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Identifying rust enemies-precisely.

In just one year, ARS geneticist Les Szabo and colleagues Charles Barnes, a plant pathologist, and lab technician Kim Nguyen have developed a PCR (polymerase chain reaction) test to rapidly identify agronomically damaging wheat rusts. Rusts are fungal plant disease-causing agents. The ones that attack wheat are known as stem rust, stripe rust, and two species of leaf rust.

Rusts affect just about every plant or crop in the world, with the notable exception of rice. So far, about 7,000 species of rust have been identified. The scientists, located at the ARS Cereal Disease Laboratory on the campus of the University of Minnesota-St. Paul, plan to develop tests for all the important rusts affecting the major small cereal grain crops: wheat, barley, rye, and oats.

Extra funding from the U.S. Department of Defense--along with many previous years of research on rust taxonomy--enabled Szabo to develop the first detection test so quickly. "We had an extensive database of DNA sequences for most of these species from our previous research," he says. "But we had to generate many more to develop this test, which identifies species by detecting specific DNA sequences within a gene."

The test will likely be used by diagnostic laboratories to analyze samples from around the country and the world.

Without this test, accurate identification of rusts can be difficult. "We often tend to assume the identity of a rust based on visible symptoms and on what's previously been found," says Szabo. "For example, if it has light-yellow-colored spores, it's assumed to be stripe rust. But as we have found, this is often not the case." He believes that with new molecular tools, scientists will find that there are many more rust species than the currently described 7,000.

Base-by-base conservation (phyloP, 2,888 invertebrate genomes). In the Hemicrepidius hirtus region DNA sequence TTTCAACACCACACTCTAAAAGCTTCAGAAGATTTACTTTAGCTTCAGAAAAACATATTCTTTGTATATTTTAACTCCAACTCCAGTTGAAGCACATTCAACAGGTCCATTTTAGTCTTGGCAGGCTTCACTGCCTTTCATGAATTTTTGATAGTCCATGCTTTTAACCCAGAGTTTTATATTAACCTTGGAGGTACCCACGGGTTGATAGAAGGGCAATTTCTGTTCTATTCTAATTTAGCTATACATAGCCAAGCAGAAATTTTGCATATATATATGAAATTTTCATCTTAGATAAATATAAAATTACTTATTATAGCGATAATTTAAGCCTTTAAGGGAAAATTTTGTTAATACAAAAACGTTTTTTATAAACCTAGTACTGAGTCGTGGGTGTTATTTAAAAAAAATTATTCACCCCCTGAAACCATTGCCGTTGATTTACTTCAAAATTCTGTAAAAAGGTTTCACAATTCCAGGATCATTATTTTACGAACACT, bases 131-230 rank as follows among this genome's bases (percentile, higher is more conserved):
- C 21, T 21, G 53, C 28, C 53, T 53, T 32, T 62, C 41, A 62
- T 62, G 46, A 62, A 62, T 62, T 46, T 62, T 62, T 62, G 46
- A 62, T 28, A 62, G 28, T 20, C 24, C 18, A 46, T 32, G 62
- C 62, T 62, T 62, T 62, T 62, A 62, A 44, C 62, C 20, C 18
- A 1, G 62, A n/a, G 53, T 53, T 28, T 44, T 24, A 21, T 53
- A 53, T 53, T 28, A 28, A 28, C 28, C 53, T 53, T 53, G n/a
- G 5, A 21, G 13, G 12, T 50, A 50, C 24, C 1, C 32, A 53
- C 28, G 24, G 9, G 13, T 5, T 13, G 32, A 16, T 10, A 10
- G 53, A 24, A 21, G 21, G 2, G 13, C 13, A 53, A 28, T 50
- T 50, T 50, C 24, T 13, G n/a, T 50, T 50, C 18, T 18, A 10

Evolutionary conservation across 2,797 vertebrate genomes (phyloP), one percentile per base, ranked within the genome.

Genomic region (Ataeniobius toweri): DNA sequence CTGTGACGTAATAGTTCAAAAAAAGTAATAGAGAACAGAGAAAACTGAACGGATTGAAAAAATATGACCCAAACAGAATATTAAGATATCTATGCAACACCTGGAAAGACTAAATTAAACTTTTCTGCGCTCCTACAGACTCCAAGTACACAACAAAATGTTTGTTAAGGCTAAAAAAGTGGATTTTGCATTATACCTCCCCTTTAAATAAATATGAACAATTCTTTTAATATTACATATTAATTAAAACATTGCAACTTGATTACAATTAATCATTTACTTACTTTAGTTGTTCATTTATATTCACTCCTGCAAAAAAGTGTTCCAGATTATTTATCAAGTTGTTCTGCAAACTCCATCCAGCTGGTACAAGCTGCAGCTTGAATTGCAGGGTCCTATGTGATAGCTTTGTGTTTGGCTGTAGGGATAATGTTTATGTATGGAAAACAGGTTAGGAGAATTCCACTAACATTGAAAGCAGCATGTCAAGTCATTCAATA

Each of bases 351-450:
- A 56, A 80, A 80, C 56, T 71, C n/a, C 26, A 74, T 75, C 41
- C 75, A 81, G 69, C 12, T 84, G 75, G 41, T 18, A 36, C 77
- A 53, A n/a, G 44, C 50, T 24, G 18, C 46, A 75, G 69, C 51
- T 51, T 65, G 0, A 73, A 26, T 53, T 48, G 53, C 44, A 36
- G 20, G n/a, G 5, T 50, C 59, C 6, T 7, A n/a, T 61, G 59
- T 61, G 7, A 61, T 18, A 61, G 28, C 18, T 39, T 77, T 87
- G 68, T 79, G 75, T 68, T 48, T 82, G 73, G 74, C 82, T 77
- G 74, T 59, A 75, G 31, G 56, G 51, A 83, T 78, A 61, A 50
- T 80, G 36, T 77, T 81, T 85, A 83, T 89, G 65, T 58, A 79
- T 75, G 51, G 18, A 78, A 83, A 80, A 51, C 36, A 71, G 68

Identifying the species is the first phase of Szabo's rust research. The next phase is identifying subspecies and genetic lineages. "This would allow us to track the movement of these rusts worldwide and to immediately recognize types of rust new to this country," Szabo says.

"That knowledge would help us in many ways, especially in predicting the subspecies or race of a newly isolated fungus. If we know its race, we will then know what crop varieties it will attack. This information will be important to farmers. In addition, we can inform plant breeders of which races are in this country, which ones may be on the way, and which crop varieties are in danger, so they can get an early start on breeding resistant varieties of wheat, barley, and oats."

This research is part of Plant Diseases, an ARS National Program (#303) described on the World Wide Web at www.nps.ars.usda.gov.

Les J. Szabo, Charles Barnes, and Kim P. Nguyen are with the USDA-ARS Cereal Disease Laboratory, 1551 Lindig Ave., St. Paul, MN 55108; phone (612) 625-3780, fax (651) 649-5054, e-mail lszabo@umn.edu.
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Author:Comis, Don
Publication:Agricultural Research
Geographic Code:1USA
Date:Jun 1, 2004
Words:480
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